Why Atheism Has a Bright Future

When I was a kid, atheists ruled over large swatches of the world and mainstream conventional wisdom expected religion to die out. If Communism (not then acquainted with history's ash-heap) didn't squash faith, then a combination of prosperity and technology would dilute religion into a weak inconsequential tea. Even theologians thought this way: The term "post-religious age" was coined by Dietrich Bonhoeffer. Now, though, the pendulum has swung the other way, and even die-hard non-believers proclaim that "the Golden Age of Secularism has passed." But the death of atheism is being exaggerated now as much as the death of God was 40 years ago, at least according to this study: Using statistical models, it predicts that atheist-majority countries will soon dot the globe, for the first time in history.

That is, of course, just the supposedly ghastly fate that Newt Gingrich recently said might befall the United States: He said his grandchildren could end up living in "a secular atheist country." So it seems the post-religious age has gone from inevitable future to boogeyman in an incoherent stump speech (Gingrich said this awful future secular state might end up dominated by Islamists, which shows you just how seriously he takes this blather).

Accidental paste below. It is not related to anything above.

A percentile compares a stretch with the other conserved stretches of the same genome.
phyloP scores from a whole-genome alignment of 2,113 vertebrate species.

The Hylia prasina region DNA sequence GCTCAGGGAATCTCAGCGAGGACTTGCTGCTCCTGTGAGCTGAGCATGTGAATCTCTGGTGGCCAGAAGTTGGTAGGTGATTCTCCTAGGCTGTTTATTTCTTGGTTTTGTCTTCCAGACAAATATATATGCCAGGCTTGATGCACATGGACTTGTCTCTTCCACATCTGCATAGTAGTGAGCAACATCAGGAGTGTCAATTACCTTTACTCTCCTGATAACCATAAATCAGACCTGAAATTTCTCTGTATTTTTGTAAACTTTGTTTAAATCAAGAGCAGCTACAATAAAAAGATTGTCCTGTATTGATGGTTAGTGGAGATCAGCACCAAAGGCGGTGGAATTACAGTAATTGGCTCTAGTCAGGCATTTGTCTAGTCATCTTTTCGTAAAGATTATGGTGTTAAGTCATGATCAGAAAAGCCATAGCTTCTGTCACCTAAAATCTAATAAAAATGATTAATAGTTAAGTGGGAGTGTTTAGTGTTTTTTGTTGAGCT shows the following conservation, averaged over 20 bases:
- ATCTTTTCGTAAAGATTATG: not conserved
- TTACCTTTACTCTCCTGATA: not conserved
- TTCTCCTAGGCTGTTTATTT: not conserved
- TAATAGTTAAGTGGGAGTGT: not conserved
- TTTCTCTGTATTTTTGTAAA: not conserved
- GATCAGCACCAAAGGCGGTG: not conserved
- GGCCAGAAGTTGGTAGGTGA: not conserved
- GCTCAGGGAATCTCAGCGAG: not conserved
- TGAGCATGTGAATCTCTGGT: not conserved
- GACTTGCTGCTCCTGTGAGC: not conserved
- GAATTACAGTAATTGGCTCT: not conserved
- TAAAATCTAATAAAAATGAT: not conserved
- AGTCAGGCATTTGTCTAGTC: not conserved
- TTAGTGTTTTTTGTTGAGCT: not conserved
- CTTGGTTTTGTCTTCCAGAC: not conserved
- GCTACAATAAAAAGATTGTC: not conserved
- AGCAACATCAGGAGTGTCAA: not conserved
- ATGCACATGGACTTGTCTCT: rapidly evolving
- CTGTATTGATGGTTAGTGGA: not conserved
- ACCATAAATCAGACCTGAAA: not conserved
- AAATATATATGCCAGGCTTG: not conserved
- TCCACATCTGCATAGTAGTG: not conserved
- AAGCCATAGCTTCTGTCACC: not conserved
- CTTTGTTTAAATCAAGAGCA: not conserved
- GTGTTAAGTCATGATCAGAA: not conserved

The countries heading for secularism in this paper's model would make poor Gingrich-fodder: It's hard to picture the Netherlands (already 40 percent irreligious) Australia, the Czech Republic (60 percent God-free) Finland or the Netherlands as cesspools of evil and cruelty. Yet the trends described in the paper also belie the claims of Richard Dawkins and his ilk, that atheists are an oppressed minority all over the world. Today, note Daniel M. Abrams, Haley A. Yaple and Richard J. Wiener, the only religious group that's growing in all 50 American states is "No Affiliation," and census data from 85 regions worldwide, in the countries I've mentioned plus New Zealand, Austria, Canada, Ireland, and Switzerland, show the same trend away from identification with faith.